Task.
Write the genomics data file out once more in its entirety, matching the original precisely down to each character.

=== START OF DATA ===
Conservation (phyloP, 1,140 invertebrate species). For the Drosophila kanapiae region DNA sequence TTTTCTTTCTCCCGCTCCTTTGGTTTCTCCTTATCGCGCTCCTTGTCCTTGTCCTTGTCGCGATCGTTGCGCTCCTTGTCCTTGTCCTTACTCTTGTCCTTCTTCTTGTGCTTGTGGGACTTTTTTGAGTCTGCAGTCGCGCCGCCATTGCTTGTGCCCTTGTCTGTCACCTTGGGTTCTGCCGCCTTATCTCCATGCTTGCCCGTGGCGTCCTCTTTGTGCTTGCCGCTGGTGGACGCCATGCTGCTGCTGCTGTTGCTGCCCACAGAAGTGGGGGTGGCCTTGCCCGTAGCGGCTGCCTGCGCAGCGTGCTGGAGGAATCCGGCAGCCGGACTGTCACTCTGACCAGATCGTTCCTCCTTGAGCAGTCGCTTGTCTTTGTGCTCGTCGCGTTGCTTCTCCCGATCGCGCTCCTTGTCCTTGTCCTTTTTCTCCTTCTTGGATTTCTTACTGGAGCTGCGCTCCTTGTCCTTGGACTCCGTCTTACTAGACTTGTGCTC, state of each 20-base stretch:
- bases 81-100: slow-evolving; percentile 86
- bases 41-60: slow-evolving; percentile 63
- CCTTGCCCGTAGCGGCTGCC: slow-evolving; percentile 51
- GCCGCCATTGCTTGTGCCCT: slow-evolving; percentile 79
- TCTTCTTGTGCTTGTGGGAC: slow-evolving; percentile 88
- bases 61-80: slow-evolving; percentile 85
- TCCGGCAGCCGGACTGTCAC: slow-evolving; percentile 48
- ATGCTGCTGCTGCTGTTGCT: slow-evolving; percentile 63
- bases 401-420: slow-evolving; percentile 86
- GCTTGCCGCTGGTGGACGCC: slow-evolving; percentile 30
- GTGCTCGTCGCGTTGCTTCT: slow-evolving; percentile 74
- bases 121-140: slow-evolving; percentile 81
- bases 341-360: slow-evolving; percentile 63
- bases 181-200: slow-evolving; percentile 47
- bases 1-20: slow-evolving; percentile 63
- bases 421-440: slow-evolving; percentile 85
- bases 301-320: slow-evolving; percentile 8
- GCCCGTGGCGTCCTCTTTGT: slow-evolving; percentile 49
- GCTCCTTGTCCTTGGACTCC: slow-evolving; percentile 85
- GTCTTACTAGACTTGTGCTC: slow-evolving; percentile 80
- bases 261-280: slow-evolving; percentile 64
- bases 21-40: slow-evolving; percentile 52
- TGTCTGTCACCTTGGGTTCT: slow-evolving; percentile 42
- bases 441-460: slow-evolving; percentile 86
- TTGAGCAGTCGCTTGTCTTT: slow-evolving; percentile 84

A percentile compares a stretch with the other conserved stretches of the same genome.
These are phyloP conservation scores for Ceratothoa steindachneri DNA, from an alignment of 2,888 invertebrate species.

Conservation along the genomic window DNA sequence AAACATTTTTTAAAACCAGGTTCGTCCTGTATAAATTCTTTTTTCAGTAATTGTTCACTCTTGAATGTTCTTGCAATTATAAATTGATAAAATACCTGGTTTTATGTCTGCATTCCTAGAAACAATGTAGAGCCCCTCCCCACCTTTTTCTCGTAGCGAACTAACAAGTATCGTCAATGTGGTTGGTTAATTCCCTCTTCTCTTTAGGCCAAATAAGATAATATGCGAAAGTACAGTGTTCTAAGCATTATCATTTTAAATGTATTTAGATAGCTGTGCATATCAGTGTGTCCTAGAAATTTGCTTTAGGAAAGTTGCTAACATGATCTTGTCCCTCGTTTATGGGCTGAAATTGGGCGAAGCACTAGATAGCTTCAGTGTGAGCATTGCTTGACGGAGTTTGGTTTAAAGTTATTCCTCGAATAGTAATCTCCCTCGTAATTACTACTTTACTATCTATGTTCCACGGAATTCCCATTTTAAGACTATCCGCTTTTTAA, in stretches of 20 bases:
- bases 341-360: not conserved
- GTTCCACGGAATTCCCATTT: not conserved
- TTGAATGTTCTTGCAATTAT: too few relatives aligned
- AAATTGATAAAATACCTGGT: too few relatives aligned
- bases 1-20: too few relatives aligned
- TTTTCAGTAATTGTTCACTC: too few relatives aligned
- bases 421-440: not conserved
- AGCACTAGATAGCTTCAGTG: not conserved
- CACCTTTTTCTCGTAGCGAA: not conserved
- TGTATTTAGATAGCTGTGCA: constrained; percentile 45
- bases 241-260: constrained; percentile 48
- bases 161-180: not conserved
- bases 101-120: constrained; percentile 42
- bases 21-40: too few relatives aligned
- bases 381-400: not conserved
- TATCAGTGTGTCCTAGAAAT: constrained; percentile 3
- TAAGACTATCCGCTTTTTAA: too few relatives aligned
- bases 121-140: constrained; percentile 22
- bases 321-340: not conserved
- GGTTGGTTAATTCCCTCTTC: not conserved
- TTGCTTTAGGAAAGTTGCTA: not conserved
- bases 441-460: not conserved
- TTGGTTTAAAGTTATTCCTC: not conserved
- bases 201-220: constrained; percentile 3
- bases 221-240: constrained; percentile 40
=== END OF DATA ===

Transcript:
Conservation (phyloP, 1,140 invertebrate species). For the Drosophila kanapiae region DNA sequence TTTTCTTTCTCCCGCTCCTTTGGTTTCTCCTTATCGCGCTCCTTGTCCTTGTCCTTGTCGCGATCGTTGCGCTCCTTGTCCTTGTCCTTACTCTTGTCCTTCTTCTTGTGCTTGTGGGACTTTTTTGAGTCTGCAGTCGCGCCGCCATTGCTTGTGCCCTTGTCTGTCACCTTGGGTTCTGCCGCCTTATCTCCATGCTTGCCCGTGGCGTCCTCTTTGTGCTTGCCGCTGGTGGACGCCATGCTGCTGCTGCTGTTGCTGCCCACAGAAGTGGGGGTGGCCTTGCCCGTAGCGGCTGCCTGCGCAGCGTGCTGGAGGAATCCGGCAGCCGGACTGTCACTCTGACCAGATCGTTCCTCCTTGAGCAGTCGCTTGTCTTTGTGCTCGTCGCGTTGCTTCTCCCGATCGCGCTCCTTGTCCTTGTCCTTTTTCTCCTTCTTGGATTTCTTACTGGAGCTGCGCTCCTTGTCCTTGGACTCCGTCTTACTAGACTTGTGCTC, state of each 20-base stretch:
- bases 81-100: slow-evolving; percentile 86
- bases 41-60: slow-evolving; percentile 63
- CCTTGCCCGTAGCGGCTGCC: slow-evolving; percentile 51
- GCCGCCATTGCTTGTGCCCT: slow-evolving; percentile 79
- TCTTCTTGTGCTTGTGGGAC: slow-evolving; percentile 88
- bases 61-80: slow-evolving; percentile 85
- TCCGGCAGCCGGACTGTCAC: slow-evolving; percentile 48
- ATGCTGCTGCTGCTGTTGCT: slow-evolving; percentile 63
- bases 401-420: slow-evolving; percentile 86
- GCTTGCCGCTGGTGGACGCC: slow-evolving; percentile 30
- GTGCTCGTCGCGTTGCTTCT: slow-evolving; percentile 74
- bases 121-140: slow-evolving; percentile 81
- bases 341-360: slow-evolving; percentile 63
- bases 181-200: slow-evolving; percentile 47
- bases 1-20: slow-evolving; percentile 63
- bases 421-440: slow-evolving; percentile 85
- bases 301-320: slow-evolving; percentile 8
- GCCCGTGGCGTCCTCTTTGT: slow-evolving; percentile 49
- GCTCCTTGTCCTTGGACTCC: slow-evolving; percentile 85
- GTCTTACTAGACTTGTGCTC: slow-evolving; percentile 80
- bases 261-280: slow-evolving; percentile 64
- bases 21-40: slow-evolving; percentile 52
- TGTCTGTCACCTTGGGTTCT: slow-evolving; percentile 42
- bases 441-460: slow-evolving; percentile 86
- TTGAGCAGTCGCTTGTCTTT: slow-evolving; percentile 84

A percentile compares a stretch with the other conserved stretches of the same genome.
These are phyloP conservation scores for Ceratothoa steindachneri DNA, from an alignment of 2,888 invertebrate species.

Conservation along the genomic window DNA sequence AAACATTTTTTAAAACCAGGTTCGTCCTGTATAAATTCTTTTTTCAGTAATTGTTCACTCTTGAATGTTCTTGCAATTATAAATTGATAAAATACCTGGTTTTATGTCTGCATTCCTAGAAACAATGTAGAGCCCCTCCCCACCTTTTTCTCGTAGCGAACTAACAAGTATCGTCAATGTGGTTGGTTAATTCCCTCTTCTCTTTAGGCCAAATAAGATAATATGCGAAAGTACAGTGTTCTAAGCATTATCATTTTAAATGTATTTAGATAGCTGTGCATATCAGTGTGTCCTAGAAATTTGCTTTAGGAAAGTTGCTAACATGATCTTGTCCCTCGTTTATGGGCTGAAATTGGGCGAAGCACTAGATAGCTTCAGTGTGAGCATTGCTTGACGGAGTTTGGTTTAAAGTTATTCCTCGAATAGTAATCTCCCTCGTAATTACTACTTTACTATCTATGTTCCACGGAATTCCCATTTTAAGACTATCCGCTTTTTAA, in stretches of 20 bases:
- bases 341-360: not conserved
- GTTCCACGGAATTCCCATTT: not conserved
- TTGAATGTTCTTGCAATTAT: too few relatives aligned
- AAATTGATAAAATACCTGGT: too few relatives aligned
- bases 1-20: too few relatives aligned
- TTTTCAGTAATTGTTCACTC: too few relatives aligned
- bases 421-440: not conserved
- AGCACTAGATAGCTTCAGTG: not conserved
- CACCTTTTTCTCGTAGCGAA: not conserved
- TGTATTTAGATAGCTGTGCA: constrained; percentile 45
- bases 241-260: constrained; percentile 48
- bases 161-180: not conserved
- bases 101-120: constrained; percentile 42
- bases 21-40: too few relatives aligned
- bases 381-400: not conserved
- TATCAGTGTGTCCTAGAAAT: constrained; percentile 3
- TAAGACTATCCGCTTTTTAA: too few relatives aligned
- bases 121-140: constrained; percentile 22
- bases 321-340: not conserved
- GGTTGGTTAATTCCCTCTTC: not conserved
- TTGCTTTAGGAAAGTTGCTA: not conserved
- bases 441-460: not conserved
- TTGGTTTAAAGTTATTCCTC: not conserved
- bases 201-220: constrained; percentile 3
- bases 221-240: constrained; percentile 40